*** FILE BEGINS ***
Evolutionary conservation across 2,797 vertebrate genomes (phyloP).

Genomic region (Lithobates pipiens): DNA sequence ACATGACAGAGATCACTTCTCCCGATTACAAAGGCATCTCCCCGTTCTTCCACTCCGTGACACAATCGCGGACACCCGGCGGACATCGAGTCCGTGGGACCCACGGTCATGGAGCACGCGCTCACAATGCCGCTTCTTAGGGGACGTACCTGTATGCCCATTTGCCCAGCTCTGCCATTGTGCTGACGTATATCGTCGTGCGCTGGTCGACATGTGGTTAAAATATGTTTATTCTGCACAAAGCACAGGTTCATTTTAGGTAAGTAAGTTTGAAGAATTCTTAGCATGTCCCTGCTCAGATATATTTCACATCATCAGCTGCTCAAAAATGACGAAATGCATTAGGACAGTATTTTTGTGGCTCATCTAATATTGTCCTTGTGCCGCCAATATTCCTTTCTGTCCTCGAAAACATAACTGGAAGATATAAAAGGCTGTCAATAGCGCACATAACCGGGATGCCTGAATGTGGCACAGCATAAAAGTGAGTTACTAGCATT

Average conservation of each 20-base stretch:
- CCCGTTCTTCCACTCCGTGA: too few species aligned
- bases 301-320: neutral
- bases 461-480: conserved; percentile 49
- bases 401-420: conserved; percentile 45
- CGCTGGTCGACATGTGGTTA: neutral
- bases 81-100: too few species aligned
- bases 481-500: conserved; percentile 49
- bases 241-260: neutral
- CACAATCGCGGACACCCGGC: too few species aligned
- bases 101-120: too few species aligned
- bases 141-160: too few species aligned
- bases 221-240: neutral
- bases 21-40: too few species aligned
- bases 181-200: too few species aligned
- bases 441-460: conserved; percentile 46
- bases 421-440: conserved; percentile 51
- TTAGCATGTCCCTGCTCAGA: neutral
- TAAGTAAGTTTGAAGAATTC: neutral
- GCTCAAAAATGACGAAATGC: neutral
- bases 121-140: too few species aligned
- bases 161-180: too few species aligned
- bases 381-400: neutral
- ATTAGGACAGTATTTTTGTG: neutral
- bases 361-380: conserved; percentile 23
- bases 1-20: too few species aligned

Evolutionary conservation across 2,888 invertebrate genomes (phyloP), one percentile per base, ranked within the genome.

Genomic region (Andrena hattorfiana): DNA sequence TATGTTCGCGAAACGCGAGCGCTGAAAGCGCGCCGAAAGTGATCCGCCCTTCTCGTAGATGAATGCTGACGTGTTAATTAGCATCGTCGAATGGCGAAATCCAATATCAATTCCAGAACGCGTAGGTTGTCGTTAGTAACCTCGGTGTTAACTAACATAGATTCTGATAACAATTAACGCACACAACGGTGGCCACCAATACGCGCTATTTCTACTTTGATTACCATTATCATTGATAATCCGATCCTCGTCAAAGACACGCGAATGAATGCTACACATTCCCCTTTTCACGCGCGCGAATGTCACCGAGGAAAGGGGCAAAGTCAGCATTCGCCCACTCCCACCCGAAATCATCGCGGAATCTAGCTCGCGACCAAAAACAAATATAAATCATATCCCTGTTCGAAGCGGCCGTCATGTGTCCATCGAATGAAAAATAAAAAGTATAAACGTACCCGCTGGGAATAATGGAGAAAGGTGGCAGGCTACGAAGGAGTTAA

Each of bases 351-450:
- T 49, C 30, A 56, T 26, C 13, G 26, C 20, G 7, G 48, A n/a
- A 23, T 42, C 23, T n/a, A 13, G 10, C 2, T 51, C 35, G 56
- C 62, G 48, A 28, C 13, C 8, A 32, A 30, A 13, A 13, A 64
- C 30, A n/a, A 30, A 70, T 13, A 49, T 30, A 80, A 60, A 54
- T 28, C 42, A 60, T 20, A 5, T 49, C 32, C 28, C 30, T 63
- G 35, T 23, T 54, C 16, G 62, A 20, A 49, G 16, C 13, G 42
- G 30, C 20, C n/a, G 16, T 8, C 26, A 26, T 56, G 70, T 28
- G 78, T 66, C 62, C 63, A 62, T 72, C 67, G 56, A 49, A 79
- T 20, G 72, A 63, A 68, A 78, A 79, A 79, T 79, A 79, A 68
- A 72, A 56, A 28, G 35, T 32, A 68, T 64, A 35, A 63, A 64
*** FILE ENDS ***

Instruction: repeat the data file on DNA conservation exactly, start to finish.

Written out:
Evolutionary conservation across 2,797 vertebrate genomes (phyloP).

Genomic region (Lithobates pipiens): DNA sequence ACATGACAGAGATCACTTCTCCCGATTACAAAGGCATCTCCCCGTTCTTCCACTCCGTGACACAATCGCGGACACCCGGCGGACATCGAGTCCGTGGGACCCACGGTCATGGAGCACGCGCTCACAATGCCGCTTCTTAGGGGACGTACCTGTATGCCCATTTGCCCAGCTCTGCCATTGTGCTGACGTATATCGTCGTGCGCTGGTCGACATGTGGTTAAAATATGTTTATTCTGCACAAAGCACAGGTTCATTTTAGGTAAGTAAGTTTGAAGAATTCTTAGCATGTCCCTGCTCAGATATATTTCACATCATCAGCTGCTCAAAAATGACGAAATGCATTAGGACAGTATTTTTGTGGCTCATCTAATATTGTCCTTGTGCCGCCAATATTCCTTTCTGTCCTCGAAAACATAACTGGAAGATATAAAAGGCTGTCAATAGCGCACATAACCGGGATGCCTGAATGTGGCACAGCATAAAAGTGAGTTACTAGCATT

Average conservation of each 20-base stretch:
- CCCGTTCTTCCACTCCGTGA: too few species aligned
- bases 301-320: neutral
- bases 461-480: conserved; percentile 49
- bases 401-420: conserved; percentile 45
- CGCTGGTCGACATGTGGTTA: neutral
- bases 81-100: too few species aligned
- bases 481-500: conserved; percentile 49
- bases 241-260: neutral
- CACAATCGCGGACACCCGGC: too few species aligned
- bases 101-120: too few species aligned
- bases 141-160: too few species aligned
- bases 221-240: neutral
- bases 21-40: too few species aligned
- bases 181-200: too few species aligned
- bases 441-460: conserved; percentile 46
- bases 421-440: conserved; percentile 51
- TTAGCATGTCCCTGCTCAGA: neutral
- TAAGTAAGTTTGAAGAATTC: neutral
- GCTCAAAAATGACGAAATGC: neutral
- bases 121-140: too few species aligned
- bases 161-180: too few species aligned
- bases 381-400: neutral
- ATTAGGACAGTATTTTTGTG: neutral
- bases 361-380: conserved; percentile 23
- bases 1-20: too few species aligned

Evolutionary conservation across 2,888 invertebrate genomes (phyloP), one percentile per base, ranked within the genome.

Genomic region (Andrena hattorfiana): DNA sequence TATGTTCGCGAAACGCGAGCGCTGAAAGCGCGCCGAAAGTGATCCGCCCTTCTCGTAGATGAATGCTGACGTGTTAATTAGCATCGTCGAATGGCGAAATCCAATATCAATTCCAGAACGCGTAGGTTGTCGTTAGTAACCTCGGTGTTAACTAACATAGATTCTGATAACAATTAACGCACACAACGGTGGCCACCAATACGCGCTATTTCTACTTTGATTACCATTATCATTGATAATCCGATCCTCGTCAAAGACACGCGAATGAATGCTACACATTCCCCTTTTCACGCGCGCGAATGTCACCGAGGAAAGGGGCAAAGTCAGCATTCGCCCACTCCCACCCGAAATCATCGCGGAATCTAGCTCGCGACCAAAAACAAATATAAATCATATCCCTGTTCGAAGCGGCCGTCATGTGTCCATCGAATGAAAAATAAAAAGTATAAACGTACCCGCTGGGAATAATGGAGAAAGGTGGCAGGCTACGAAGGAGTTAA

Each of bases 351-450:
- T 49, C 30, A 56, T 26, C 13, G 26, C 20, G 7, G 48, A n/a
- A 23, T 42, C 23, T n/a, A 13, G 10, C 2, T 51, C 35, G 56
- C 62, G 48, A 28, C 13, C 8, A 32, A 30, A 13, A 13, A 64
- C 30, A n/a, A 30, A 70, T 13, A 49, T 30, A 80, A 60, A 54
- T 28, C 42, A 60, T 20, A 5, T 49, C 32, C 28, C 30, T 63
- G 35, T 23, T 54, C 16, G 62, A 20, A 49, G 16, C 13, G 42
- G 30, C 20, C n/a, G 16, T 8, C 26, A 26, T 56, G 70, T 28
- G 78, T 66, C 62, C 63, A 62, T 72, C 67, G 56, A 49, A 79
- T 20, G 72, A 63, A 68, A 78, A 79, A 79, T 79, A 79, A 68
- A 72, A 56, A 28, G 35, T 32, A 68, T 64, A 35, A 63, A 64